Update: Apple releases first Leopard update
Also fixes flaws that made researchers call the firewall 'a mess'
Computerworld - Apple Inc. today issued the first update for Leopard, its three-week-old operating system. The update fixes a wide range of out-the-gate bugs and patches three security-related design flaws in the revamped firewall.
The update to Mac OS X 10.5.1 includes changes to a host of Leopard features, including some that have given early adopters fits, such as a gaffe that cripples some software, including Skype, when the firewall is set to the most flexible option. It also tackles problems formatting drives before they can be used with Time Machine, the integrated backup and restore software.
Other non-security fixes address a file copy bug that deleted data if the destination drive suddenly went offline during the job, boost the reliability of iCal in delivering alarms via e-mail, improve Mail's synchronizing with .Mac, makes Windows shared folders both read- and write-enabled when connected via SMB, and resolves an issue with saved passwords on wireless networks.
Apple also released the first security patches for Leopard as part of 10.5.1, quashing what the company classified as vulnerabilities but were more akin to design flaws.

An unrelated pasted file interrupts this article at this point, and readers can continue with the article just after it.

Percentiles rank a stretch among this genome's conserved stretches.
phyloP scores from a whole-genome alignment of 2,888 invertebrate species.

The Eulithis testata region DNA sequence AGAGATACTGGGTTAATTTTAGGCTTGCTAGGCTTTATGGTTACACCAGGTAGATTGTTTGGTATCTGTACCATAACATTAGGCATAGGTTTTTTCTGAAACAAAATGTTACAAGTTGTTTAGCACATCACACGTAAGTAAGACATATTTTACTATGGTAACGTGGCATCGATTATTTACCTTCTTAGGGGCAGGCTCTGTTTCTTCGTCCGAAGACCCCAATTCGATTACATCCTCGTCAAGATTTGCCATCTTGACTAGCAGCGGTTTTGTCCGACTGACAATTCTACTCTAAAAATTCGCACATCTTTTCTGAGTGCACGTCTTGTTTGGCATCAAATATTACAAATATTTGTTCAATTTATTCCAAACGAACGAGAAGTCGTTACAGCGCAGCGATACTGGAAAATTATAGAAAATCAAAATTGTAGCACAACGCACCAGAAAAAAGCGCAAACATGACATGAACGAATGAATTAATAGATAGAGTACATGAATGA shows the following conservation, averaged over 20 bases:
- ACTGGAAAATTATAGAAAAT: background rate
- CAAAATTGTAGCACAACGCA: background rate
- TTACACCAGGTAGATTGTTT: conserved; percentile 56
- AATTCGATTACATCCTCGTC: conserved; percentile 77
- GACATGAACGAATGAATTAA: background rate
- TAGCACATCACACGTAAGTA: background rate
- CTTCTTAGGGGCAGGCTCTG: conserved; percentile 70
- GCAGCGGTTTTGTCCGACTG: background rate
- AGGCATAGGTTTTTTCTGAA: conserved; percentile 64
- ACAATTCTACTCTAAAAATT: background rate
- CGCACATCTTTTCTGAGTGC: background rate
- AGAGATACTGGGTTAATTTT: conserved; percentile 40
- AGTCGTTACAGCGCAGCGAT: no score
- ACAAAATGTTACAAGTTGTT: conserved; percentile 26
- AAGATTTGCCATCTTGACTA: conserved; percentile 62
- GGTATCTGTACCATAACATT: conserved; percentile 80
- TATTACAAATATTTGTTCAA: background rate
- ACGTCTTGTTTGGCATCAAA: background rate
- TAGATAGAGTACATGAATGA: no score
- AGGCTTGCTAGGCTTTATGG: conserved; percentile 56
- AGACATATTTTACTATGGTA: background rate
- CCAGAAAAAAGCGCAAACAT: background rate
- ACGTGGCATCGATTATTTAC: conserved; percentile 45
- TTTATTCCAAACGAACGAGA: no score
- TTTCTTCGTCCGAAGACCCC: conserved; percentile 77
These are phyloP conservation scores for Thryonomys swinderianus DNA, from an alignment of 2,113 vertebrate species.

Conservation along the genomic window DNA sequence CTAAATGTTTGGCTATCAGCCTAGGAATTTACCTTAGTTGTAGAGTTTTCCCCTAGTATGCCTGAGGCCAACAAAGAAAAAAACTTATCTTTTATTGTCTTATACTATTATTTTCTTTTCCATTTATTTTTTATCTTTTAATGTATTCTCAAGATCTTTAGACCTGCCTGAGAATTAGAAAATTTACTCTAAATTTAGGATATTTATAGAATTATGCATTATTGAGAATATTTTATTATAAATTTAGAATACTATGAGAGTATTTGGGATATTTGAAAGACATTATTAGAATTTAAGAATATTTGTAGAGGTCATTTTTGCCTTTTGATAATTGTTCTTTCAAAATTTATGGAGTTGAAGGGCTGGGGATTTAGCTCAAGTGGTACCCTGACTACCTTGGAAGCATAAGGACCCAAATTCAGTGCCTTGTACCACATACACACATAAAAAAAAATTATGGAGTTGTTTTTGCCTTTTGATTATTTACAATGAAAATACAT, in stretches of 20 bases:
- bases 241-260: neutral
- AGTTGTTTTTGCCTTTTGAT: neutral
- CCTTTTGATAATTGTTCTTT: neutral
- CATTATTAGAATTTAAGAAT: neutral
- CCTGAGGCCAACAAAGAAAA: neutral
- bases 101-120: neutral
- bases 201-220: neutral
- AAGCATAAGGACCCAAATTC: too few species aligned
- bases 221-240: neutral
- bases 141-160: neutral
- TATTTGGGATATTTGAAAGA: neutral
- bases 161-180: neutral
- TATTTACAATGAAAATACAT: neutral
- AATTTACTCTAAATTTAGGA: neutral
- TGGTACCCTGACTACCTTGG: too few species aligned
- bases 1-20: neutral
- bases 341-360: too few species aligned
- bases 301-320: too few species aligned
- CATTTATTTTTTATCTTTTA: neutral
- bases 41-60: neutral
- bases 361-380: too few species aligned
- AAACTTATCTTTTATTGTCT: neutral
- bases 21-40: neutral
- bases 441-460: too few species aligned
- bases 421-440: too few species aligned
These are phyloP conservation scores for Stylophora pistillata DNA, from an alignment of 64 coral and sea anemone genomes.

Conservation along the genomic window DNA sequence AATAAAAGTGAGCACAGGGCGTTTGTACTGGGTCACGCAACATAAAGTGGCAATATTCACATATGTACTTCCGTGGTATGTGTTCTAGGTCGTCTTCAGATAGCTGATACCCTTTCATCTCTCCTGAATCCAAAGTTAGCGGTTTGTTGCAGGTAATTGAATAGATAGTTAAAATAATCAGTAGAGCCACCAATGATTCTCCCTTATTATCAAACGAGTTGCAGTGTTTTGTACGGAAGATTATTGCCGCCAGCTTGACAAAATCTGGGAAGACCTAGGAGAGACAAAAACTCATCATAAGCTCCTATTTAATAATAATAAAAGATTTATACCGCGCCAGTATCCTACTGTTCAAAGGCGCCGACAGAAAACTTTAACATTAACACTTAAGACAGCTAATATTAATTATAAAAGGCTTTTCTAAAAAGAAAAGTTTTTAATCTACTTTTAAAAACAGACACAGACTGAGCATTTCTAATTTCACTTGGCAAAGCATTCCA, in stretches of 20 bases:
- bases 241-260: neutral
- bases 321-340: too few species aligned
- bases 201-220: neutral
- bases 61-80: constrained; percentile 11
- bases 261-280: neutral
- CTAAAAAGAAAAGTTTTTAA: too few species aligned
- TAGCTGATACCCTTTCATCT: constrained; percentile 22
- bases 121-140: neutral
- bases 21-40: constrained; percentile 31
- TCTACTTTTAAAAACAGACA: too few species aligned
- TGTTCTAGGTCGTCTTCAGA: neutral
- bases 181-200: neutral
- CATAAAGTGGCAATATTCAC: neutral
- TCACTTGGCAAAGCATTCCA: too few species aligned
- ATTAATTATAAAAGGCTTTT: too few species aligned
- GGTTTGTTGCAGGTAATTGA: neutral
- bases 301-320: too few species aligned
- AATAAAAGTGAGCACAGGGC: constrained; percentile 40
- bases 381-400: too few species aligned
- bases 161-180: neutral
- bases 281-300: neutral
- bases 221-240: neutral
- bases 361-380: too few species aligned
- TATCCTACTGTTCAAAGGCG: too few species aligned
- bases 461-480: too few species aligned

Leopard's firewall, Apple acknowledged, misleads users with the label "Block all incoming connections" of one option. As several researchers had pointed out earlier this month, setting the firewall to the "Block all..." option did nothing of the kind, and left the Mac visible to port scanners. "This update addresses the issue by more accurately describing the option as 'Allow only essential services,' and by limiting the processes permitted to receive incoming connections under this setting to a small fixed set of system services," said Apple.
Two other corrections to the firewall make sure that any application marked not to accept incoming data actually complies, and immediately applies changes to the firewall's settings.
Mac OS X 10.5.1 can be downloaded from the Apple Web site or retrieved using Leopard's built-in Software Update feature. The update is approximately 40MB in size, while the stand-alone installer version weighs in at 110MB.
Read more about Security in Computerworld's Security Topic Center.
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